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Tarr v. Berryhill

United States District Court, E.D. California

May 15, 2017

CHRISTOPHER TARR, Plaintiff,
v.
NANCY A. BERRYHILL, Acting Commissioner of Social Security, Defendant.

          FINDINGS AND RECOMMENDATIONS

          CAROLYN K. DELANEY UNITED STATES MAGISTRATE JUDGE.

         Plaintiff seeks judicial review of a final decision of the Commissioner of Social Security (“Commissioner”) finding plaintiff was not disabled for purposes of receiving Disability Insurance Benefits (“DIB”) under Title II of the Social Security Act (“Act”). For the reasons discussed below, the court will recommend that plaintiff's motion for summary judgment be denied and the Commissioner's cross-motion for summary judgment be granted.

         I. BACKGROUND

         Plaintiff, born March 30, 1965, applied on March 3, 2015 for DIB, alleging disability beginning June 30, 2013. Administrative Transcript (“AT”) 159-62. Plaintiff alleged he was unable to work due to attention deficit hyperactivity disorder (“ADHD”), anxiety, degenerative disc disease, degenerative joint disease, lumbar spine impairment, and cervical spine impairment. AT 180. In a decision dated February 24, 2016, the ALJ determined that plaintiff was not disabled.[1] AT 11-21. The ALJ made the following findings (citations to 20 C.F.R. omitted):

1. The claimant meets the insured status requirements of the Social Security Act through December 31, 2018.
2. The claimant has not engaged in substantial gainful activity since June 30, 2013, the alleged onset date.
3. The claimant has the following severe impairments: attention deficit hyperactivity disorder (ADHD), right elbow epicondylitis, bilateral flat feet and cervical radiculopathy.
4. The claimant does not have an impairment or combination of impairments that meets or medically equals the severity of one of the listed impairments in 20 CFR Part 404, Subpart P, Appendix 1.
5. After careful consideration of the entire record, the undersigned finds that the claimant has the residual functional capacity to perform medium work as defined in 20 CFR 404.1567(c) except the claimant can sit, stand and/or walk for six hours in an eight-hour day, must alternate sitting and standing in one hour intervals, can frequently reach with the right upper extremity, cannot perform fast-paced work, cannot sustain intense concentration for more than thirty minutes without a five minute change of focus and may be absent or off task five percent of the time.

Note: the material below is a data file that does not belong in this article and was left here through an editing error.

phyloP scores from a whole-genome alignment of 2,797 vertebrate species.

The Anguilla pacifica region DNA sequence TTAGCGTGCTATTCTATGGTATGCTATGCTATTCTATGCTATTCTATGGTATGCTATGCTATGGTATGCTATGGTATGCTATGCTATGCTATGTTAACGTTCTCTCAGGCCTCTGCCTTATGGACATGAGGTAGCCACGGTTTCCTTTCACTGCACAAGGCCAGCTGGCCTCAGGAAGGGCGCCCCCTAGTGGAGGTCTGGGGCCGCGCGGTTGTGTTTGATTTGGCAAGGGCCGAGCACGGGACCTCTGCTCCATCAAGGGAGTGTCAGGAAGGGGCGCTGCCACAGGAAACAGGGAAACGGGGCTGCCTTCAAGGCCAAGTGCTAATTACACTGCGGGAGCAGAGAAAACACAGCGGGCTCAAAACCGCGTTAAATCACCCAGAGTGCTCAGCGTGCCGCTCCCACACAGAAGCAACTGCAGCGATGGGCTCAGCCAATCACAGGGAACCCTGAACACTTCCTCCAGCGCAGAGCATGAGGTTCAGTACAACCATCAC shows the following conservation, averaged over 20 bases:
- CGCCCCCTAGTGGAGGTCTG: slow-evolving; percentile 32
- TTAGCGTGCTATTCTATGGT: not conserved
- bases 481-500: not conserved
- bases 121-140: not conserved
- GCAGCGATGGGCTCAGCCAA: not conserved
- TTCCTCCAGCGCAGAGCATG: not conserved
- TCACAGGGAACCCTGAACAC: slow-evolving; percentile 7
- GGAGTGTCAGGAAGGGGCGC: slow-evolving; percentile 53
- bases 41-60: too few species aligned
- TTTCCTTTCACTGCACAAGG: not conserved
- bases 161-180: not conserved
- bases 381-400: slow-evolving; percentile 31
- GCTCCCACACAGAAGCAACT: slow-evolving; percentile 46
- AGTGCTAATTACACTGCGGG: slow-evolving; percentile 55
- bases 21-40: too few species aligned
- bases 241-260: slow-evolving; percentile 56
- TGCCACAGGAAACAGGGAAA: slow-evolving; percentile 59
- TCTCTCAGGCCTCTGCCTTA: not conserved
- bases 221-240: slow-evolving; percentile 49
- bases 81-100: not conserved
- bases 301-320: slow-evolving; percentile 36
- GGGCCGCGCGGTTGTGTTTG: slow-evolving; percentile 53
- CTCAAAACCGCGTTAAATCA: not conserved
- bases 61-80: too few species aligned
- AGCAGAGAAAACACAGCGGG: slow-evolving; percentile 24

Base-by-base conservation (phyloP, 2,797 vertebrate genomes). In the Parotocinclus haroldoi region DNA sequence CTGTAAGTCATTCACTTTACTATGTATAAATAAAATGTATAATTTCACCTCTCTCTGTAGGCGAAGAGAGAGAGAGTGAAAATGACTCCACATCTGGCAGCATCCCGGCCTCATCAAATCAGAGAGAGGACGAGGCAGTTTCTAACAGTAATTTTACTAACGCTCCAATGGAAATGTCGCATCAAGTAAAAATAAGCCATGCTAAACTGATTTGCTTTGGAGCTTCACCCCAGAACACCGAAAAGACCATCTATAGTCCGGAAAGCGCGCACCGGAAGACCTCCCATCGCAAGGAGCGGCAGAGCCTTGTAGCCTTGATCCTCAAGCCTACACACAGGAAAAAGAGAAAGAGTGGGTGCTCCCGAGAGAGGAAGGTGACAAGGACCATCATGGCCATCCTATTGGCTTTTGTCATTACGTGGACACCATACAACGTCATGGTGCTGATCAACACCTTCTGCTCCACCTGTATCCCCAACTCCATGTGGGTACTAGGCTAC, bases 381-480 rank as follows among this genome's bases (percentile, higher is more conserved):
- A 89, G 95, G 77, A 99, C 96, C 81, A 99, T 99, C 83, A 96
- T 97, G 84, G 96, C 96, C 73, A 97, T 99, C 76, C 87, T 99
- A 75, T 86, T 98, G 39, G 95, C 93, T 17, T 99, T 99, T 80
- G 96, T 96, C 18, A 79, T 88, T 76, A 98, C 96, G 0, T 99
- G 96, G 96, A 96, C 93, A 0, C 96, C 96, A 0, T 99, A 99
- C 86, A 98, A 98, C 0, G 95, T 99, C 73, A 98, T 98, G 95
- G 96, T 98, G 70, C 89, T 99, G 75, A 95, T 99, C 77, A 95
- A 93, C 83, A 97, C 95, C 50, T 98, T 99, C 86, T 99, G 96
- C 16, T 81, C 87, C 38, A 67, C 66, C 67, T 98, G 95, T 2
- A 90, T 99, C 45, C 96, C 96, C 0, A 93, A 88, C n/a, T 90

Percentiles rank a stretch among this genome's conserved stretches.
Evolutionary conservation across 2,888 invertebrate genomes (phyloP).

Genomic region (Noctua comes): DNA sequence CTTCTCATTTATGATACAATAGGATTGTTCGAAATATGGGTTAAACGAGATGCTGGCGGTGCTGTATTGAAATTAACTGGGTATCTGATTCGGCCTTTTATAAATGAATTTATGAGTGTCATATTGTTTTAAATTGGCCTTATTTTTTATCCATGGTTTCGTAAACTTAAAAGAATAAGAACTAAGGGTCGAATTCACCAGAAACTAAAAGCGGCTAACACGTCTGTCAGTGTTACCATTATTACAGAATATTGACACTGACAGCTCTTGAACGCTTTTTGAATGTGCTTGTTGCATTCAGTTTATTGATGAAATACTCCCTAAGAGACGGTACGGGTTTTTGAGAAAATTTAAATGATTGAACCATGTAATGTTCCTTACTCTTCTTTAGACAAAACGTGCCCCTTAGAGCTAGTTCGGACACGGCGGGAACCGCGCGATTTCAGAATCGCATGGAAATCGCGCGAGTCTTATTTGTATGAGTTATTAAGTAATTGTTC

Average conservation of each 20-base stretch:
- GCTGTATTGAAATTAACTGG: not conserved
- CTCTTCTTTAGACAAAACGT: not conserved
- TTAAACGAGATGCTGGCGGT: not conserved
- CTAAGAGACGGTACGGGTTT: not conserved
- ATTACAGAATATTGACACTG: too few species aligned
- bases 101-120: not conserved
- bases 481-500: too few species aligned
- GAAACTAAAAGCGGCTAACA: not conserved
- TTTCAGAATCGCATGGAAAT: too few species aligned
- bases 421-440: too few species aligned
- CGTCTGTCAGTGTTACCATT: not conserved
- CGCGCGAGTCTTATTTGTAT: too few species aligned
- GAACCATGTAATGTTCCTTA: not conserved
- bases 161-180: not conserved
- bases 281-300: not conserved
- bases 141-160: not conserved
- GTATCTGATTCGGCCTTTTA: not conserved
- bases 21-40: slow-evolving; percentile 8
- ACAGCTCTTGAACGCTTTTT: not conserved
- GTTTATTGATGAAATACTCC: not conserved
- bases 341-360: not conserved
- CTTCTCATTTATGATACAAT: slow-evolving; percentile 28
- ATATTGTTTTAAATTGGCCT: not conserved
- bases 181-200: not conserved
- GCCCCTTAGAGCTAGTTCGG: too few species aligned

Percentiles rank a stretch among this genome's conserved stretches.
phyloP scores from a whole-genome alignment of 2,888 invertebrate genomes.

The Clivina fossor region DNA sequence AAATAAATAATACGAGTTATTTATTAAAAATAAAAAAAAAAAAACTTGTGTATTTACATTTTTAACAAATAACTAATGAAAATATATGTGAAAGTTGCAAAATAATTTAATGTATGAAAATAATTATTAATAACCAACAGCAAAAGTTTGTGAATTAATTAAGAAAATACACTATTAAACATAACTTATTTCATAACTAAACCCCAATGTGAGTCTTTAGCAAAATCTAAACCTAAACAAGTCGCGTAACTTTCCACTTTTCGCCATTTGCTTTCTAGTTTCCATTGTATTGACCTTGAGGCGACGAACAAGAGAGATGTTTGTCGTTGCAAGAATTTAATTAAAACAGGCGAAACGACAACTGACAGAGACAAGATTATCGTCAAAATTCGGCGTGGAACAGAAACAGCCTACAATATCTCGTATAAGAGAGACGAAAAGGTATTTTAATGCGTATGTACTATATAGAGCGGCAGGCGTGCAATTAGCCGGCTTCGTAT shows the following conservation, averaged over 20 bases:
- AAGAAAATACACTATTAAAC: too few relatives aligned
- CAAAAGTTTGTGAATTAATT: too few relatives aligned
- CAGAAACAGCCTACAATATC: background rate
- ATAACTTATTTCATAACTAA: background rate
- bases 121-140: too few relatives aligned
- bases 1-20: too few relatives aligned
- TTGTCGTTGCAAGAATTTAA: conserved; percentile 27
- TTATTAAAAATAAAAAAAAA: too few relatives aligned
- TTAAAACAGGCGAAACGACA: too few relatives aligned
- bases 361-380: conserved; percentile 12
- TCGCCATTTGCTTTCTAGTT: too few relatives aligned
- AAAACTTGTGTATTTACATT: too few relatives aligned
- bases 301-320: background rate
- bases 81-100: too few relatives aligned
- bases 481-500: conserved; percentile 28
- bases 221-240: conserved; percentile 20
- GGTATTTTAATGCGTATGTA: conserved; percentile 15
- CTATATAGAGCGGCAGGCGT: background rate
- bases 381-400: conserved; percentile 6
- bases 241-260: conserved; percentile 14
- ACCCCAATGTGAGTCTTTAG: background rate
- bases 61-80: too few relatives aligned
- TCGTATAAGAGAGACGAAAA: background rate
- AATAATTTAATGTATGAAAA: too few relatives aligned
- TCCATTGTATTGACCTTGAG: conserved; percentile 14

6. The claimant is unable to perform any past relevant work.
7. The claimant was born on March 30, 1965 and was 48 years old, which is defined as a younger individual age 18-49, on the alleged disability onset date.
8. The claimant has at least a high school education and is able to communicate in English.
9. Transferability of job skills is not material to the determination of disability because using the Medical-Vocational Rules as a framework supports a finding that the claimant is “not disabled, ” whether or not the claimant has transferrable job skills.
10. Considering the claimant's age, education, work experience, and residual functional capacity, there are jobs that exist in significant numbers in the national economy that the claimant can perform.
11. The claimant has not been under a disability, as defined in the Social Security Act, from June 30, 2013, through the date of this decision.

AT 13-20.

         II. ISSUES PRESENTED

         Plaintiff argues that the ALJ committed the following errors in finding plaintiff not disabled: (1) improperly considered and weighed the opinions of treating physicians Dr. Copeland and Dr. Reza when determining plaintiff's residual functional capacity (“RFC”); and (2) improperly found plaintiff's testimony regarding the disabling nature of the symptoms arising from his functional limitations less than fully credible.

         III. LEGAL STANDARDS

         The court reviews the Commissioner's decision to determine whether (1) it is based on proper legal standards pursuant to 42 U.S.C. § 405(g), and (2) substantial evidence in the record as a whole supports it. Tackett v. Apfel, 180 F.3d 1094, 1097 (9th Cir. 1999). Substantial evidence is more than a mere scintilla, but less than a preponderance. Connett v. Barnhart, 340 F.3d 871, 873 (9th Cir. 2003) (citation omitted). It means “such relevant evidence as a reasonable mind might accept as adequate to support a conclusion.” Orn v. Astrue, 495 F.3d 625, 630 (9th Cir. 2007) (quoting Burch v. Barnhart, 400 F.3d 676, 679 (9th Cir. 2005)). “The ALJ is responsible for determining credibility, resolving conflicts in medical testimony, and resolving ambiguities.” Edlund v. Massanari, 253 F.3d 1152, 1156 (9th ...


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